Thursday, November 08, 2007
Why William Gibson is still cool
If everyday literacies should be about anything at all it should first and foremost be about reading and writing the everyday.
And who better than a cool science fiction visionary to do exactly that?
When it comes down it, prescience is now.
Tuesday, November 06, 2007
Call for book reviewers
Dana Wilber and I are the book review editors for e-Learning. We have a stack of lovely books from Peter Lang available for reviewing. the list and associated URL is below--send me (Michele: firstname.lastname@example.org) an email if you're interested in reviewing one or more of these books. I'll see you get the book and some reviewing guidelines.
1. Queer Girls and Popular Culture- Reading, Resisting, and Creating Media- Driver, Susan
2. New Media and Public Relations - Duhe, Sandra
3. Queer Online: Media Technology and Sexuality - O'Riordan/Phillips (eds)
Sunday, November 04, 2007
The Fifty Worst Cars of All Time
OK, I concede it *is* a bit blokey, but I have to confess to having had some wonderful moments over the past few days idling through The 50 Worst Cars of All Time, presented by Pulitzer Prize winning automotive critic, Dan Neil, for Time magazine. Produced to mark the 50th anniversary of the ultimate hell on wheels, the 1958 Ford Edsell, the page offers a panorama of pure delight. The images are great, the cars' credentials for the award cannot be faulted, and Neil's turns of phrase and conceptual gestalts are sublime.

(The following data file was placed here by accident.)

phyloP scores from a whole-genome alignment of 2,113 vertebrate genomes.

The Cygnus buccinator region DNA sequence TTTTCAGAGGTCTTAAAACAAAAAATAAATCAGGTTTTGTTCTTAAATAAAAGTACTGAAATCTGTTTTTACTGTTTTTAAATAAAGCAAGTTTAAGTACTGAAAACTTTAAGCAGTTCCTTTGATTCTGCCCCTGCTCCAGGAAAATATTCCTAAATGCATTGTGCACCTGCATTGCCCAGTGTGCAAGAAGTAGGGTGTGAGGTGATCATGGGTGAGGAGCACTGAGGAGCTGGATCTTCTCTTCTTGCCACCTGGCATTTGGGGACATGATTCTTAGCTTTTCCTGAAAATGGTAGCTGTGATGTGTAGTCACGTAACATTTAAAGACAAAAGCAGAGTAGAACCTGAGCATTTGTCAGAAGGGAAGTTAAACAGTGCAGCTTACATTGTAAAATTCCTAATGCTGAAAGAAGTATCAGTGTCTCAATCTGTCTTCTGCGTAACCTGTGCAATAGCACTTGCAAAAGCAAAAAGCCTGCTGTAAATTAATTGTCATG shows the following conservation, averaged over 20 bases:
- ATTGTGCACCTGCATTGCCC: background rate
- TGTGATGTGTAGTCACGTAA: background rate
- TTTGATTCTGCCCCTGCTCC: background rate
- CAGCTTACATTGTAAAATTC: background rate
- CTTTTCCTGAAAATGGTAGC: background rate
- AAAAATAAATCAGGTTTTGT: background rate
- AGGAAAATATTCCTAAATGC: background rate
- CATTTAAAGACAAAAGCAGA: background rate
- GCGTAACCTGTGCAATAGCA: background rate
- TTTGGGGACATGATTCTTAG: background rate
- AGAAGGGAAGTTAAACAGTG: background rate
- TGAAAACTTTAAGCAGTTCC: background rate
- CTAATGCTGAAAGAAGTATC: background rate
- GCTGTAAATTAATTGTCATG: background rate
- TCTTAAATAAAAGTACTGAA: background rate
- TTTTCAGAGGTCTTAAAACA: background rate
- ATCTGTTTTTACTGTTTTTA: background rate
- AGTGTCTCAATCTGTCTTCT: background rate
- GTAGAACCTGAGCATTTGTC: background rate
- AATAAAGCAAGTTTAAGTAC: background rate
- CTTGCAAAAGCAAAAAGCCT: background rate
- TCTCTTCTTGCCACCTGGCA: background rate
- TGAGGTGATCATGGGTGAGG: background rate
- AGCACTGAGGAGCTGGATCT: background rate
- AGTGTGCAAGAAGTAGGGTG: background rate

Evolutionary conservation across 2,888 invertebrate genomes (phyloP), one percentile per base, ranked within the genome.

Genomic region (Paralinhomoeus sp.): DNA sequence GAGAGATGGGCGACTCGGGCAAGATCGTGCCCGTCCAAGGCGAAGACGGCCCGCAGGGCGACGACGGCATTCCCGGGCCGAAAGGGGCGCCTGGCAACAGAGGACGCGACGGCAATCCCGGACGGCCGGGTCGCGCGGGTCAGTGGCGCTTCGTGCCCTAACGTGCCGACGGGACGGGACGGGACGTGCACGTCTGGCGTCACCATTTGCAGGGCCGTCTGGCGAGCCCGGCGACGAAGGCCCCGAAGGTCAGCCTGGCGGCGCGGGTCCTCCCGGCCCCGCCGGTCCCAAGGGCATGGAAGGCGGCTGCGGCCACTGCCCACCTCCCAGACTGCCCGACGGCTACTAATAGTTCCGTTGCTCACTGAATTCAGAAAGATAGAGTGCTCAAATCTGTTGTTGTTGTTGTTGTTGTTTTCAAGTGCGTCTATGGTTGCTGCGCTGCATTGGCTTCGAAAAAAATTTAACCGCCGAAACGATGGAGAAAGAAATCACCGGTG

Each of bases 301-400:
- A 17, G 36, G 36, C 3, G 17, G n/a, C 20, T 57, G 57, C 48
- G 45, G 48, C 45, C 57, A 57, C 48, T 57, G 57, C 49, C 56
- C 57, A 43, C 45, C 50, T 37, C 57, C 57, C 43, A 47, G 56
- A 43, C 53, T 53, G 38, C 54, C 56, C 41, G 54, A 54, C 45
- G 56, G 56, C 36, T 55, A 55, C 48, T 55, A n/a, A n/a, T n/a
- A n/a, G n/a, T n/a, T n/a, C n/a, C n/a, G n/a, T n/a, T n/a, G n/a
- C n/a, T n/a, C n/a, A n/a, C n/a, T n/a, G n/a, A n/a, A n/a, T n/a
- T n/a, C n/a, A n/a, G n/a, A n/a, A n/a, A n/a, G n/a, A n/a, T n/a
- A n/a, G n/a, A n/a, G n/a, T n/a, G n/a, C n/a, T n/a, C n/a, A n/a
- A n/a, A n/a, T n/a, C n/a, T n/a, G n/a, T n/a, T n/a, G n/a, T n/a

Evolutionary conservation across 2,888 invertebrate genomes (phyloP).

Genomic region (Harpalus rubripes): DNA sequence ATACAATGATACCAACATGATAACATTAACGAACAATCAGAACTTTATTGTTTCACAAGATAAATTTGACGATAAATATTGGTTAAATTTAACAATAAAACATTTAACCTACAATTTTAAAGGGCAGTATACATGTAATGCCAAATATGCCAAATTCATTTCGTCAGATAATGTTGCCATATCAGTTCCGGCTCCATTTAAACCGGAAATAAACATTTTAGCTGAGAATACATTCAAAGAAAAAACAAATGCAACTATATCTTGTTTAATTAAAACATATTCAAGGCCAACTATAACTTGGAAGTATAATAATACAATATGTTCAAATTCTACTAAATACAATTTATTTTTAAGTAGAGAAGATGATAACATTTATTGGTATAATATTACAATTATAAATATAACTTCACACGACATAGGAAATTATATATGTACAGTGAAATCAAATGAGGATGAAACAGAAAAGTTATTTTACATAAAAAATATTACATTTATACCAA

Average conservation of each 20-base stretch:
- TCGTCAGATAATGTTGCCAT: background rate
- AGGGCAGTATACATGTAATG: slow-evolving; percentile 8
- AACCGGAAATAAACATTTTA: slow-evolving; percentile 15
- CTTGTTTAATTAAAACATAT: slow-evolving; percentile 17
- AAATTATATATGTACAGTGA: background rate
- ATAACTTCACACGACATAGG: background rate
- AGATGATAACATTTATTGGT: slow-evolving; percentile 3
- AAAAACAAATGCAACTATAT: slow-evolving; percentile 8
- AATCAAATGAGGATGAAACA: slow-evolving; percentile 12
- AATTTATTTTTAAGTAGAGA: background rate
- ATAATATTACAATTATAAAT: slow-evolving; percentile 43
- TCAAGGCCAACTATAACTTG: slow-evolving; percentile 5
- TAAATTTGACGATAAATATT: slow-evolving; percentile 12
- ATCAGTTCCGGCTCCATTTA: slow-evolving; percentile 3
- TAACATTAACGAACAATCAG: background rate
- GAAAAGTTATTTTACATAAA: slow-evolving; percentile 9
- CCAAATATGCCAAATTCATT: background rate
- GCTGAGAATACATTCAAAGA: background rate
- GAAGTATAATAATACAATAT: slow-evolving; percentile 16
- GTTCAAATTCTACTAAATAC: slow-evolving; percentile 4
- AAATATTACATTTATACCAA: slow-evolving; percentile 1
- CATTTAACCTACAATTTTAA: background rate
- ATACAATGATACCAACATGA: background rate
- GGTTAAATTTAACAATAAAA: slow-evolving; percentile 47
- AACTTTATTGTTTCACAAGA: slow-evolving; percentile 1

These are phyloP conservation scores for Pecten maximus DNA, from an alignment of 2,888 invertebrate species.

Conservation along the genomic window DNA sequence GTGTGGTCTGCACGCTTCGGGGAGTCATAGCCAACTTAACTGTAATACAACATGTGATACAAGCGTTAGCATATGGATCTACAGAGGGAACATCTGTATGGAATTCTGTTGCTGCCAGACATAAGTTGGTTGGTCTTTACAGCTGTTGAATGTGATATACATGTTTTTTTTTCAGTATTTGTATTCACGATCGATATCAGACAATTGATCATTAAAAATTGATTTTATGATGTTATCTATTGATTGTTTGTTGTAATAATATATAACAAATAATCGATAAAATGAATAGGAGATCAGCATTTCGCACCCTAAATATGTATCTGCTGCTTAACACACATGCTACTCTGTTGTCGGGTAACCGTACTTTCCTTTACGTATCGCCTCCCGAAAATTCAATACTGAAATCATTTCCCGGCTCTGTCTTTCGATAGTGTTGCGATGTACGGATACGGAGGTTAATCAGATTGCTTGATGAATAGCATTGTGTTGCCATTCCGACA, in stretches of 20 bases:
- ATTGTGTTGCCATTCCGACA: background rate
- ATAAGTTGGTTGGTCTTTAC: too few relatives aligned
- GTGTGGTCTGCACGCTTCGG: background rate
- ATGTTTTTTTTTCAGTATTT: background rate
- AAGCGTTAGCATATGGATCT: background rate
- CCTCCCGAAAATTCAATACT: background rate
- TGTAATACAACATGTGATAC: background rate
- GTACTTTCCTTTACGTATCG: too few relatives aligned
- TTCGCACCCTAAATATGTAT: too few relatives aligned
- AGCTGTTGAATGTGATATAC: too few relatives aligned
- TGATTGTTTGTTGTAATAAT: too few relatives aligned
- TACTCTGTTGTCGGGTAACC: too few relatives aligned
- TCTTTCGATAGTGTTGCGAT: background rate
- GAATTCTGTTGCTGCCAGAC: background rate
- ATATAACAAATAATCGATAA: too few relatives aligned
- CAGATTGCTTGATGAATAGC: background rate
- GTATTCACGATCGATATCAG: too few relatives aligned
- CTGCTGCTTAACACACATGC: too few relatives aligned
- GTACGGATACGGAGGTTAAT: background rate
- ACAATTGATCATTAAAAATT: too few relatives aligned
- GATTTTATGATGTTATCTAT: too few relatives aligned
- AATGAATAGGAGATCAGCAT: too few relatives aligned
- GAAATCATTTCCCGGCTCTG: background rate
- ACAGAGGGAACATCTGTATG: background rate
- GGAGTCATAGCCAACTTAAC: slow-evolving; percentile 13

I mean, what could possibly top this appraisal of Colin Chapman's 1958 fibreglass-bodied disaster, the Lotus Elite? "It was also a lovely little coupe, which which made the moment when the suspension mounts punched through the stressed-skin monocoque all the more pathetic. The unreinforced fiberglass couldn't take the structural strain. In Chapman's cars, failure was always an option."
But don't take my word for it, or this one example -- after all it could be an isolated occurrence. Check it out for some outrageous fun. Along the way you'll be pleasured by eye candy like the incomparable 1958 (it was a wicked year) Zundapp Janus.
Enjoy. This one's for you, boyz.
Thursday, November 01, 2007
The 24/7 DIY Video Summit
The 24/7 DIY Video Summit being organised out of the University of Southern California's Institute for Multimedia Literacy and School of Cinematic Arts looks like a "must attend" event for anyone who has an interest in multimedia literacy and can be in LA from 8-10 February 2008.
The website gives all the information, and registration rates are friendly. In fact, a lot of the stuff is free for entry. There is a fascinating speaker program and a mighty research interests panel.
Coincidentally, Michele found the URL on the very day we (finally) formally began work on our latest book project -- to be an edited collection on DIY Media. We have been sitting on the contract for a while, and have only now found the time to get the project underway. In view of the Summit it seems a timely project to be getting stuck into.